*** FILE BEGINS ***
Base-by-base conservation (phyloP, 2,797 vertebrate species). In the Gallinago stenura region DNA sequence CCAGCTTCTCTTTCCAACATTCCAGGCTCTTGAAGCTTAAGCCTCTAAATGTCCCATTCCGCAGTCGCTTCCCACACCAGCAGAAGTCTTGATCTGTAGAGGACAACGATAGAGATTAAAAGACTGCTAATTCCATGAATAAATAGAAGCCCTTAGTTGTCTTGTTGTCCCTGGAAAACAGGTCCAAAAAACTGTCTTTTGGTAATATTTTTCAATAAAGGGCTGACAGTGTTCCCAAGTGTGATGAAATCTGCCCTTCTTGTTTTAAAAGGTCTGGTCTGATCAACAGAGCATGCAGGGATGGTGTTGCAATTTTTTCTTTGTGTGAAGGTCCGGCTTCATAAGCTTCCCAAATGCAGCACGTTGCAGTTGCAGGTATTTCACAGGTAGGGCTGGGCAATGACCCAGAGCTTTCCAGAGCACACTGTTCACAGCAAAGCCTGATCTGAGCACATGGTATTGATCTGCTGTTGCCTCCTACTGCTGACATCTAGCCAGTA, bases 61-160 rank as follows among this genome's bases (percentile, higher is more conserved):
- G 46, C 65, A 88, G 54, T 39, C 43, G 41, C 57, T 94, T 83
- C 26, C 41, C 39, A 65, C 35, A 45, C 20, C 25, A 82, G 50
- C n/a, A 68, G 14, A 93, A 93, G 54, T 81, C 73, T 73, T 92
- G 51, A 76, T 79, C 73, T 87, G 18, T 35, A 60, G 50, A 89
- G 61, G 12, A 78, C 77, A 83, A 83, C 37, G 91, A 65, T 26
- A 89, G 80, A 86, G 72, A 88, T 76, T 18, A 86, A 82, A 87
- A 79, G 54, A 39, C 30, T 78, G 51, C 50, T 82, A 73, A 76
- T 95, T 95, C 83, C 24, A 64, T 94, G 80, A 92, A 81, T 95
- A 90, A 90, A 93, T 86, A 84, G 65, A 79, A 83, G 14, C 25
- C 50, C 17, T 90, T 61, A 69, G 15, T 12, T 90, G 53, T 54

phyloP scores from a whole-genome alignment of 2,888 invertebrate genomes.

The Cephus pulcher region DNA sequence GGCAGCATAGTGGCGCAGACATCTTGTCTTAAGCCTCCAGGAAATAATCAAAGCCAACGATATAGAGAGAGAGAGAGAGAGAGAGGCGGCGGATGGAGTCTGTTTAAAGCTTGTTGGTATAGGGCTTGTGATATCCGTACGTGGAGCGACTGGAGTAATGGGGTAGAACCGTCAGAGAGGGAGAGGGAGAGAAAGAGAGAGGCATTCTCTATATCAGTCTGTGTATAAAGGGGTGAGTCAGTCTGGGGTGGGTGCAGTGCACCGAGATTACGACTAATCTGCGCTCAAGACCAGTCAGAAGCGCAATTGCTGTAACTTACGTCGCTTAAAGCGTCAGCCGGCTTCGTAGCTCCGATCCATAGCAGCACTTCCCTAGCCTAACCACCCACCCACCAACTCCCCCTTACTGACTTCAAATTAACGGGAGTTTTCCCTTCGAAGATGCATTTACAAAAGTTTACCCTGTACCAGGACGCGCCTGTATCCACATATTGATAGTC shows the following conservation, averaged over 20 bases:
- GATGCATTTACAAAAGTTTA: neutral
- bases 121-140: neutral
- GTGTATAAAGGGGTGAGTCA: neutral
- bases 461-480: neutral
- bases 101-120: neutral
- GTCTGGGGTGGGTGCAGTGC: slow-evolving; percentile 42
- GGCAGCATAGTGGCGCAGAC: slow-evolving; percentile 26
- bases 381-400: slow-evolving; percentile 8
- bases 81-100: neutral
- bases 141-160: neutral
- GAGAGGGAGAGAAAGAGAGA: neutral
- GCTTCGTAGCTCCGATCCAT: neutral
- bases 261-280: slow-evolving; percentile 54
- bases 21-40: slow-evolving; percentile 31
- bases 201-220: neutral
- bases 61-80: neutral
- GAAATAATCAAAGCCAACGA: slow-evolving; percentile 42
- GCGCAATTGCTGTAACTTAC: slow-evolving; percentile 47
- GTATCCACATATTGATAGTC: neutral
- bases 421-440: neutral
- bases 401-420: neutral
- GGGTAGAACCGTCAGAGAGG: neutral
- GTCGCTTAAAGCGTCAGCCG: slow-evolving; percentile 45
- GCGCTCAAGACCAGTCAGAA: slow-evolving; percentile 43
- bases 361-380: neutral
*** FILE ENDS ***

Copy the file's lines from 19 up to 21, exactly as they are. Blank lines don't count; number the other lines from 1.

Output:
- GTCTGGGGTGGGTGCAGTGC: slow-evolving; percentile 42
- GGCAGCATAGTGGCGCAGAC: slow-evolving; percentile 26
- bases 381-400: slow-evolving; percentile 8